IFA consolidation will be an inevitable by-product of regulatory pressures and will lead to a shift in the market, according to Cofunds' chief executive Charles Eppinger.
However, Eppinger says the impact on the industry will not be as large as expected.
A number of analysts have predicted a decline in the number of IFAs as firms merge or join bank multi-ties as a result of a move towards principles-based regulation and falling commissions.
A report for the FSA of financial intermediary firms by KPMG last May quoted one nameless IFA who declared: “Principle-based regulation may be the death of the smaller IFA who does not want to carry the risk nor can afford to insure against it.”
But Eppinger describes the adviser industry in the UK as “solid” and says any shift in the market will prove minimal in the long term.
“People have been talking about IFA consolidation for years,” he says.
“I think the FSA would like to put stringent capital requirements on IFAs, which there is not today. The conventional wisdom is that 80% of IFAs will be fine, but the bottom 20% will either merge with eachother or with bigger firms, or they will go out of business.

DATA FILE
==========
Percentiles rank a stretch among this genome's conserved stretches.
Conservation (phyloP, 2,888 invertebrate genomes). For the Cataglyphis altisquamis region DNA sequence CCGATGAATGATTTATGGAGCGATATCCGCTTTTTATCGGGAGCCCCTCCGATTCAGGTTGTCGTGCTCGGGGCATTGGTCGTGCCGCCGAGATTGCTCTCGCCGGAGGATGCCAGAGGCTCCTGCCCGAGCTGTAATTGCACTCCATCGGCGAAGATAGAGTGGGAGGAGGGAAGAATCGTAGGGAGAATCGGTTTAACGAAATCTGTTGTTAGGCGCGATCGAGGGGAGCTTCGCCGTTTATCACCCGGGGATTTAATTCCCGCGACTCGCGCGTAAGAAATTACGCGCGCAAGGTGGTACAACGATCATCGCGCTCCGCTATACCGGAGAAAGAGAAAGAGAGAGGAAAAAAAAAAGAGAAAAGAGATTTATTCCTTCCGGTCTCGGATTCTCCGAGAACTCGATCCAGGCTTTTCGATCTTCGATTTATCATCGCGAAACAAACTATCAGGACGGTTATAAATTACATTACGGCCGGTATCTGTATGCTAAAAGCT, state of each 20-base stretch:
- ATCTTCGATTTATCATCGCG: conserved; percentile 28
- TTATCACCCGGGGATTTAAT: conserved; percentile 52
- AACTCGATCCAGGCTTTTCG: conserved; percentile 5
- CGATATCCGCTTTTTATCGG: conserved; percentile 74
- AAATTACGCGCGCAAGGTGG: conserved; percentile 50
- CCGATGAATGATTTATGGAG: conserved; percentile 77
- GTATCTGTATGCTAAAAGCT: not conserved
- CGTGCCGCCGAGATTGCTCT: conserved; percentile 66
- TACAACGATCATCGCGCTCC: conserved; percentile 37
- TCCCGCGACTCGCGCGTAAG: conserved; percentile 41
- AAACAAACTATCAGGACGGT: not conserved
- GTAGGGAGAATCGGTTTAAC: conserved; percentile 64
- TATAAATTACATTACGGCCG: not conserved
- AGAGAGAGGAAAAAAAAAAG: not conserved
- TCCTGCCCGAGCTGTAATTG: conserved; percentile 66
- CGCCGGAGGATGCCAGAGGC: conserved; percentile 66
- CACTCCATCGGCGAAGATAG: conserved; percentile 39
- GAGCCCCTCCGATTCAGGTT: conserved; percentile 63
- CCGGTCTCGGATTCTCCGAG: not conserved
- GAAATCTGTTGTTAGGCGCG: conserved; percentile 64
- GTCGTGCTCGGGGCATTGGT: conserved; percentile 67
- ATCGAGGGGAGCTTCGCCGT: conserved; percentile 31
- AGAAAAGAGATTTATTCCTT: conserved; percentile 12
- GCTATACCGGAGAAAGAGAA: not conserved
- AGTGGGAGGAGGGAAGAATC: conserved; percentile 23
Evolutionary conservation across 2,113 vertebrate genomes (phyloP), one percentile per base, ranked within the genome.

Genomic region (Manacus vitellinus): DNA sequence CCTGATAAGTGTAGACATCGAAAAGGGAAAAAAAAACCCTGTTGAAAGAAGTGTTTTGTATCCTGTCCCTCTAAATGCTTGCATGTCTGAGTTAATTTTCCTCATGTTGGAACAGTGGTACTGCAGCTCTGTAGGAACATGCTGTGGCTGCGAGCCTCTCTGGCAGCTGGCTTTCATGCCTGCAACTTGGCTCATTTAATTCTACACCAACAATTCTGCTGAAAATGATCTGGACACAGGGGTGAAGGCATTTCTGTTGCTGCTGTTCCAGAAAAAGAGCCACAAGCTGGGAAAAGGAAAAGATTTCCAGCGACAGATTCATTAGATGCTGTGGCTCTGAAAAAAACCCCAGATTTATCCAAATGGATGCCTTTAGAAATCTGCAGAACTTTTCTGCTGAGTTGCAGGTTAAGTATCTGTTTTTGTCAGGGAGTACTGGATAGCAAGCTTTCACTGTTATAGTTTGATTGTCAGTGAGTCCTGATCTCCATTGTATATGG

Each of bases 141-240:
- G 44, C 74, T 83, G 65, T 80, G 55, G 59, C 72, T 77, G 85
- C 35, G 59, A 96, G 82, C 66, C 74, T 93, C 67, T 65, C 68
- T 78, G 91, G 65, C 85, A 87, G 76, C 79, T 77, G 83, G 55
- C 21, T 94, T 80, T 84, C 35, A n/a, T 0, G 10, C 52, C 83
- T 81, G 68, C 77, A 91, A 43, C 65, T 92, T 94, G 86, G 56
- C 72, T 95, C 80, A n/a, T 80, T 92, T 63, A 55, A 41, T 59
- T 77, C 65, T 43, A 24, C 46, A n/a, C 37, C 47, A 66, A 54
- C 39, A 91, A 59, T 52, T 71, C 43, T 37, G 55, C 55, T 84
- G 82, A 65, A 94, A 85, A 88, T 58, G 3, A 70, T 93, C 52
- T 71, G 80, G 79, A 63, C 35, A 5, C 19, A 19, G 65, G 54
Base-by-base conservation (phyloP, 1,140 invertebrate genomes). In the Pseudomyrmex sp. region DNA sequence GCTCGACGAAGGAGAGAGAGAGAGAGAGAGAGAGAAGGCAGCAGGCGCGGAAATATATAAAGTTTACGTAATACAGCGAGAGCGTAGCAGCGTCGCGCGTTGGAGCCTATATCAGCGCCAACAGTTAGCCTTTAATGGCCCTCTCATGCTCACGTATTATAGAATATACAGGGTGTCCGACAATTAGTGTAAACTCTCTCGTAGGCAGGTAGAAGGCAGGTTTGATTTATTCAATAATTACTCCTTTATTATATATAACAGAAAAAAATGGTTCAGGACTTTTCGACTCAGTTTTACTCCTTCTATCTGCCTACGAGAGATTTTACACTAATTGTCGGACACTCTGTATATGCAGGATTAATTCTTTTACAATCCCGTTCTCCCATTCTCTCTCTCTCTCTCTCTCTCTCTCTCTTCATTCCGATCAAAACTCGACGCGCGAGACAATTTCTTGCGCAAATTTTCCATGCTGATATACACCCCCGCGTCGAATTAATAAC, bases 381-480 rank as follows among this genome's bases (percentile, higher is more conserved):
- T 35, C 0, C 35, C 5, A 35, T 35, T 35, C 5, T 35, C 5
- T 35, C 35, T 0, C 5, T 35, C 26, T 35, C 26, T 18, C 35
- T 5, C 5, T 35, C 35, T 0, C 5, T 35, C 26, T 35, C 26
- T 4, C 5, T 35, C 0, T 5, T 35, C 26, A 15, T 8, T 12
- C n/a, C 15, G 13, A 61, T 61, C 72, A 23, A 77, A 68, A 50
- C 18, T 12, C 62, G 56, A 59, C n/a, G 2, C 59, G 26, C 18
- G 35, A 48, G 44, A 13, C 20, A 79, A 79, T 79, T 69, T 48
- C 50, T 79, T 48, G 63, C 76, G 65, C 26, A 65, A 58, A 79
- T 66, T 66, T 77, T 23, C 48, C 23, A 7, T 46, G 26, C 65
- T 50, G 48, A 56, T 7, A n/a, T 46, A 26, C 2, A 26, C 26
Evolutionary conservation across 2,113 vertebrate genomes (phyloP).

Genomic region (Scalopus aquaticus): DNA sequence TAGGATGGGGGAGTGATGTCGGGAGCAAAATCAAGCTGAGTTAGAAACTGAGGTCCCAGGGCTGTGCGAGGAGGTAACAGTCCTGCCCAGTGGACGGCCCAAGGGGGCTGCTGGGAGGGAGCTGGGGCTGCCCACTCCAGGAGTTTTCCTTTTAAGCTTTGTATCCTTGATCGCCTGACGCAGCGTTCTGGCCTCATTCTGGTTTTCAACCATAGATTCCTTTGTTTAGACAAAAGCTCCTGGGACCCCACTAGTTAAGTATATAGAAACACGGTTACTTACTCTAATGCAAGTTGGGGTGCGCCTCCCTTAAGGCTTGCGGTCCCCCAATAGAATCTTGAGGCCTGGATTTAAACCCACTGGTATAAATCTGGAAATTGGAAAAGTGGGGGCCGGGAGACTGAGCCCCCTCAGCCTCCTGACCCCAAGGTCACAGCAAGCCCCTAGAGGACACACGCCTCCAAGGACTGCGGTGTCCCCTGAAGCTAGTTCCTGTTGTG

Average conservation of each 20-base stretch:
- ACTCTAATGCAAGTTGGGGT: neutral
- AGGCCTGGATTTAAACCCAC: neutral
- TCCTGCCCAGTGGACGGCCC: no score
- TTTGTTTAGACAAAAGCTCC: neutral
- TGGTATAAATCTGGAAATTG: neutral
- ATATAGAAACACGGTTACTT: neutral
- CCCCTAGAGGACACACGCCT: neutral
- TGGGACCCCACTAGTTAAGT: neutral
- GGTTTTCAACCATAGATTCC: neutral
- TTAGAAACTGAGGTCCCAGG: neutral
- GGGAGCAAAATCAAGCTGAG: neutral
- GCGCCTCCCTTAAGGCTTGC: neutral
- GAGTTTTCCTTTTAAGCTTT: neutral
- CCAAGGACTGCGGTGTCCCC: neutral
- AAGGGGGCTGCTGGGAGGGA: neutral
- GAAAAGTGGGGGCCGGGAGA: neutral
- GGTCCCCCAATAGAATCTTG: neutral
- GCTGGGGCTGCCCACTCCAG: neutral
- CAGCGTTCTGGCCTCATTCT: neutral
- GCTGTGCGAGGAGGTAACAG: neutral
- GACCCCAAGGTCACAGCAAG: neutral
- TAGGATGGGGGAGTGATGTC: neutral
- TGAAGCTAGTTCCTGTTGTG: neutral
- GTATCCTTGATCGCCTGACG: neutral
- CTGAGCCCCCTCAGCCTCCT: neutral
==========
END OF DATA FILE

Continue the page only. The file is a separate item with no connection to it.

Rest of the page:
“The combination of stringent capital requirements and possible changes to the commission structures could see firms going out of business and the question is: who is going to pick that up?
“It could be picked up by some mergers or it could go to the banks. The banks have got the branches and customers all in place.
“There will be a period of adjustment. In the short term, if there were big changes it could reduce the number of advisers, but over time I think it will just lead to a slight adjustment."
Eppinger says IFA distribution in the UK is "alive and well" and says most advisers welcome the FSA's attempt to improve the industry.
“The good IFAs welcome the standards," he says. "They’re saying: we’re not afraid of moving to fee-based.
“If you look at the way distribution is carried out in Europe, some people think that this is the way the UK is going. But there are a lot of terrific IFAs out there and it’s a solid industry.
“We’re not talking about a sea-change here. It has worked here for years.”
Eppinger also confirmed he will be joining representatives from Skandia, Fidelity and Standard Life to meet FSA officials tomorrow.
He said the regulator wants to know their views on the industry and current regulations.
Eppinger says the quartet will be lobbying for a full disclosure of all fees and charges in transactions, something the FSA already supports.
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